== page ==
The rent is too damned high... and wages are too damned low.

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Quote Phaedrus76:

The better change would be to change property tax law to only tax the value of the land, and not the improvements.

This conceivably could produce more housing: Same property tax payment, why build a three-bedroom house when you can bulid a six-bedroom house (or maybe 4 small apartments with 8 bedrooms.)

On the other hand, property taxes are necessarily the lifeblood of local governments: you can find and lien real property, it's there on the map that shows your city's boundaries. And property taxes are for police, teachers, firemen, etc. The more inhabitants, the more of these services are required. Who should pay that tax? Shouldn't the guy who's got 16 people in the apartment he built on his parcel pay more than the family of three on the same-sized parcel adjacent?

chilidog
Joined:
Jul. 31, 2007 3:01 pm

It's pretty simple to place a value on a structure....the cost of duplicating it.

The "value" of a city lot is usually through perception alone.

Retired Monk - "Ideology is a disease"

polycarp2
Joined:
Jul. 31, 2007 3:01 pm
Quote polycarp2:

It's pretty simple to place a value on a structure....the cost of duplicating it.

The "value" of a city lot is usually through perception alone.

Retired Monk - "Ideology is a disease"

To duplicate a structure with new construction and code compliance can easily cost many times what the existing structure does. The true value of a structure is determined at the real estate closing, after all the paperwork is signed, and the checks have cleared.

Dexterous's picture
Dexterous
Joined:
Apr. 9, 2013 8:35 am

I found this graph of Mortgage Product by Country interesting: http://oliverreports.com/category/mortgaqge-finance/

I grew up near Los Angeles and always assumed the 30yr mortgage was "the norm", and variable rates led to personal bankruptcy DOOM. I'm mid-40's years old so this assumption harkens to my grade school years when my single-mother juggled her secretary's income and women weren't allowed credit without a man's co-signature. We knew we weren't "middle class" then, so we budgeted with dimes and quarters and envelopes. The mortgage was 25% of income at 6+1/2% (just before savings accounts rocketed over 12%). We could afford to eat meat every day, keep the lawn green, defend and repair against robbers, and have a couple electronic advanced devices.

This graph clearly shows "long term fixed" mortgages are NOT the norm now. France is the only other country that has a majortiy of mortgages categorized as "long term fixed".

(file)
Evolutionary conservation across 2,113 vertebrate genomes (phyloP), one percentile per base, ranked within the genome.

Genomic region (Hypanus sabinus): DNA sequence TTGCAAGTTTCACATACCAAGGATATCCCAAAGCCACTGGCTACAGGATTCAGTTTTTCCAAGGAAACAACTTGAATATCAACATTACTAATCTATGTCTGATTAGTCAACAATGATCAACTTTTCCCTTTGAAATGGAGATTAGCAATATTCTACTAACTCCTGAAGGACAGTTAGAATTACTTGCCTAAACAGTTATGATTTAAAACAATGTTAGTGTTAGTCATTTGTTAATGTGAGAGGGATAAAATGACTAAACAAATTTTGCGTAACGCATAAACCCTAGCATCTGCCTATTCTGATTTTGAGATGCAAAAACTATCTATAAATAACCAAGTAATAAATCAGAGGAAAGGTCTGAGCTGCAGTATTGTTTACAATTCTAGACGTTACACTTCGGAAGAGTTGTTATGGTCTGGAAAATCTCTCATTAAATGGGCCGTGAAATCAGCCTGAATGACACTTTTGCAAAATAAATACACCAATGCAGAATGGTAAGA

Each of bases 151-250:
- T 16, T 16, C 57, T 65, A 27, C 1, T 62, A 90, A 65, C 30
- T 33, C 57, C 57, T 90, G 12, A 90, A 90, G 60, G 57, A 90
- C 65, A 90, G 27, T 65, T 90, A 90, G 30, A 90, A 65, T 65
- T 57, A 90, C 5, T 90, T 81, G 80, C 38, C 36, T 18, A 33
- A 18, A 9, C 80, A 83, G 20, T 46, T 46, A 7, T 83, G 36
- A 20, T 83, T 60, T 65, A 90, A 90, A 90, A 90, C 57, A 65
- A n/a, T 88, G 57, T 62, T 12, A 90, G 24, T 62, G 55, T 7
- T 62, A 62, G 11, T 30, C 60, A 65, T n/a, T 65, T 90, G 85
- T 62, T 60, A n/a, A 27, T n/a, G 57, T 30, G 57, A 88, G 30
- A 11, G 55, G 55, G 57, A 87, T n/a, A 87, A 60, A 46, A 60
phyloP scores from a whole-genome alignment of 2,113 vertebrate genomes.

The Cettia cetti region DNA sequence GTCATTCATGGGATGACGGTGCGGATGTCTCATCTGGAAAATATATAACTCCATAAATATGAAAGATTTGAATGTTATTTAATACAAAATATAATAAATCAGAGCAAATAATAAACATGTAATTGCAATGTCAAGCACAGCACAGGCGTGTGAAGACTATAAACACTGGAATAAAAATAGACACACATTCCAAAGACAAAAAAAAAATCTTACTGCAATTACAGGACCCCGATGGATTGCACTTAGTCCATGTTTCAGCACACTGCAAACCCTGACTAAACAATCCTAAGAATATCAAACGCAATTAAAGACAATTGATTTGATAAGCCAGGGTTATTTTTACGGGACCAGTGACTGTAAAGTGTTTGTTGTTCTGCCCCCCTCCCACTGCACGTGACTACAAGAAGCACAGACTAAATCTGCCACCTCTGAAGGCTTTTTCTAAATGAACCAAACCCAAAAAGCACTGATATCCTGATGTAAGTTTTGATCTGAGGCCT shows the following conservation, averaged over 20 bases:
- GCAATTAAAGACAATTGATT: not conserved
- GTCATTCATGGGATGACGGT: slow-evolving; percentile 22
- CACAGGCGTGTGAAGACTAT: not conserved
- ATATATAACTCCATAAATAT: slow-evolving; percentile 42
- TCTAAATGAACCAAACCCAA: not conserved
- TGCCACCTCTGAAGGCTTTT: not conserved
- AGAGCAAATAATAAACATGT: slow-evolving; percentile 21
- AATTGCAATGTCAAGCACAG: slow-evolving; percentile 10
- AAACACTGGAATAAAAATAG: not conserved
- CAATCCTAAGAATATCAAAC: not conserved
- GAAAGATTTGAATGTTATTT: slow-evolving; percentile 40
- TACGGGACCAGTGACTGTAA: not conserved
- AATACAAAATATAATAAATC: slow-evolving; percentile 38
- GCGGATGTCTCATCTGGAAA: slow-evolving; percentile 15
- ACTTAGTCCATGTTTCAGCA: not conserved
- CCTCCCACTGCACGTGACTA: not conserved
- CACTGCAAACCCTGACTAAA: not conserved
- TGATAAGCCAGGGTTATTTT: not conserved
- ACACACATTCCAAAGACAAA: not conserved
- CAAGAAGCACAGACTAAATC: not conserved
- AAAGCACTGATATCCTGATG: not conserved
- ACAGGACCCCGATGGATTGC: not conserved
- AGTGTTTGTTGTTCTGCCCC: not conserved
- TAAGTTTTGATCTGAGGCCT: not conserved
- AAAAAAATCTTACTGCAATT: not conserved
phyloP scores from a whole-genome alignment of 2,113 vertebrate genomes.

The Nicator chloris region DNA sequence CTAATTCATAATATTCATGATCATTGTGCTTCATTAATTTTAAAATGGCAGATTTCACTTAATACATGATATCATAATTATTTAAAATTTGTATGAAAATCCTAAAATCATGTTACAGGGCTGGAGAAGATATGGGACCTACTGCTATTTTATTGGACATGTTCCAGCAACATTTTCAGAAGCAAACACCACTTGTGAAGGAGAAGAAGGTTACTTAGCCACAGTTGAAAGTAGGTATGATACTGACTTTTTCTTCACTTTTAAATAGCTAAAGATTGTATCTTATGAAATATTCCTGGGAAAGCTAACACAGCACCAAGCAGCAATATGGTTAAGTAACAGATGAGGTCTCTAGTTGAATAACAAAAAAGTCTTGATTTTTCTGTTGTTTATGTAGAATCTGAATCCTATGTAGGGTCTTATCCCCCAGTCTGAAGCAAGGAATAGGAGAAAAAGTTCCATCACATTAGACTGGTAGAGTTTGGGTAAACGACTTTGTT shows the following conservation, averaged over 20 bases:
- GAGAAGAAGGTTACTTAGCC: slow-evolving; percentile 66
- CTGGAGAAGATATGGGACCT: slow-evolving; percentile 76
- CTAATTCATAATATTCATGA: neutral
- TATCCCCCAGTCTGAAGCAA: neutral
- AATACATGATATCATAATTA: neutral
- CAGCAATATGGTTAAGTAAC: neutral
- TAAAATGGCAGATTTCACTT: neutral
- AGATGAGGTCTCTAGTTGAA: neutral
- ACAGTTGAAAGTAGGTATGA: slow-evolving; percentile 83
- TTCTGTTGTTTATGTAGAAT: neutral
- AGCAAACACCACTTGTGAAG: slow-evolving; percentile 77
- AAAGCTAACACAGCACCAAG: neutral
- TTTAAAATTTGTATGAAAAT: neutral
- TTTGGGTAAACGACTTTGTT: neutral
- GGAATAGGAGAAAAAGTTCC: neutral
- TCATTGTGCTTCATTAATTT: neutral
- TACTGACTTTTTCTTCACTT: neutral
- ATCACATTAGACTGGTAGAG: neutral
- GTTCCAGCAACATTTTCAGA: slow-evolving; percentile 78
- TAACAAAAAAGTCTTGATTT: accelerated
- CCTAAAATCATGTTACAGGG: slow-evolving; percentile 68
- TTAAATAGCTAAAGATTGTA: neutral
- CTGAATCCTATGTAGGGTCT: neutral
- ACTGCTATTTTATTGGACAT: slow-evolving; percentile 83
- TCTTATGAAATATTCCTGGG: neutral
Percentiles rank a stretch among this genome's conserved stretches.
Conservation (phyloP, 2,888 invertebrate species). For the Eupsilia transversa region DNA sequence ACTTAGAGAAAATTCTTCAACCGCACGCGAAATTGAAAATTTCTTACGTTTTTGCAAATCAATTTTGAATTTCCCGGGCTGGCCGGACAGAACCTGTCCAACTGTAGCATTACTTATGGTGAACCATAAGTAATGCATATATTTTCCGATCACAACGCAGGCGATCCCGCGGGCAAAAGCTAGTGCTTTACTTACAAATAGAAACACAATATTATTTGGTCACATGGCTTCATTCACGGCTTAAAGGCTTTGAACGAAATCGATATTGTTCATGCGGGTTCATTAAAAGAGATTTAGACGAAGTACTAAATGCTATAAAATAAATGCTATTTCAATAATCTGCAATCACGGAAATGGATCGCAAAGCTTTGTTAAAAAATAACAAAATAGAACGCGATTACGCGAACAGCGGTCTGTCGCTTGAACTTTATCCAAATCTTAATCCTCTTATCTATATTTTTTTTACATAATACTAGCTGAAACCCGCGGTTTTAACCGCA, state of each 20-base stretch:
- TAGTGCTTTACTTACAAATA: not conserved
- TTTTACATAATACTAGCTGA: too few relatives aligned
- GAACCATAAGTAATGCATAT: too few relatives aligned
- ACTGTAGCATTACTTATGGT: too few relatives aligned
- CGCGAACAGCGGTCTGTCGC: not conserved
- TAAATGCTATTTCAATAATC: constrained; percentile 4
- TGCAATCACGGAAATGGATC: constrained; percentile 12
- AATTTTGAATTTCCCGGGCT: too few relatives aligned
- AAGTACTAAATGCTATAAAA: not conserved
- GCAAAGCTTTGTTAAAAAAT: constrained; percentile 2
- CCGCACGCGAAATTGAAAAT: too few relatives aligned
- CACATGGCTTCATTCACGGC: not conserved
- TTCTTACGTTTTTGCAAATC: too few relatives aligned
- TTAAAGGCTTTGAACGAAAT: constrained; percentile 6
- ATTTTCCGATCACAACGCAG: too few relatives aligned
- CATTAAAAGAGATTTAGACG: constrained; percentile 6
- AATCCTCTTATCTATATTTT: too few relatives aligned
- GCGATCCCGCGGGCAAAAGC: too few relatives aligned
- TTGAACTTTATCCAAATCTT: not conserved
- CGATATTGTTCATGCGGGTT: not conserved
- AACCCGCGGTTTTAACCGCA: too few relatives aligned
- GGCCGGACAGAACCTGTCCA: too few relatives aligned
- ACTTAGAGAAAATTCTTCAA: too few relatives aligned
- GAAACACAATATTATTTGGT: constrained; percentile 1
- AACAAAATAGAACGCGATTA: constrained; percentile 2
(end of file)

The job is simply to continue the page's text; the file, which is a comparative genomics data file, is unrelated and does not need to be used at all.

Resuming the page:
Would today's U.S. middle class be better off if the mortgage mix had zero or few "long term fixed" mortgages? As is the case in the U.K., Switzerland, Spain, Korea (obviously South!), Ireland, Canada, Australia.

There's a lot of moving parts, but I say DEFINITELY. Our current system allows the selling of mortgages. That's bad because buyers of mortgages are not as knowledgeable of the product defects as the manufacturers. I think mortgage originators should be exposed to loss if they make bad loans.

It would suck if my wishes casued my home to fall in value and I couldn't sell or re-finance it to pay for a fabulous retirement. But I wouldn't have bought in at a high price if the systems was more "honest" or "accountable" as it should be.

Steve in California's picture
Steve in California
Joined:
Jan. 27, 2014 5:41 am

Your home value could fall in the short run, but in the long run you'd be better off because there would be less price volatility!

Dweinstein003's picture
Dweinstein003
Joined:
Nov. 4, 2013 12:50 pm
Quote Dexterous:
Quote polycarp2:

It's pretty simple to place a value on a structure....the cost of duplicating it.

The "value" of a city lot is usually through perception alone.

Retired Monk - "Ideology is a disease"

The true value of a structure is determined at the real estate closing, after all the paperwork is signed, and the checks have cleared.

Not in California. Even if that is attempted, I don't see how it is accurately possible, anywhere: the buyer is buying the whole package. You can't separate the structure from the parcel.

chilidog
Joined:
Jul. 31, 2007 3:01 pm

Maybe we are splitting hairs over the term "value". I am not speaking to sentential value. That is a totally different topic.

In my world, things of value have a market with a buy, sell, or trade option.

Thus the value of something is determined at the final sale when the transaction is completed. It is possible to own a jeweler certified diamond that is "valued" at $25 million but the highest bidder will only pay you $10 million.

If the buyer got a "good deal" or not, will again be determined when it is resold.

Dexterous's picture
Dexterous
Joined:
Apr. 9, 2013 8:35 am

The inherent value of anything is the total cost put into producing it. Perceived values are by agreement alone. They are two different things.

When I was investing in real estate, I never, ever paid more than the inherent value for any property. Made a bundle. Never took a loss.

If people kept that in mind, a real estate bubble and massive losses never would have developed. Perceived values can collapse quicker than they develop. They aren't "real". I only went for sure things.

As a young man, I had an exceptional mentor.

Retired Monk - "Ideology is a disease"

polycarp2
Joined:
Jul. 31, 2007 3:01 pm

"The Saddest Thing Is This Won't Be Breaking News"

Thom plus logo As the world burns, and more and more fossil fuels are being used every day planet-wide, atmospheric carbon dioxide levels passed 416 ppm this week at the Mauna Loa Observatory in Hawaii. In the 300,000 years since the emergence of modern humans, carbon dioxide levels have never been this high.
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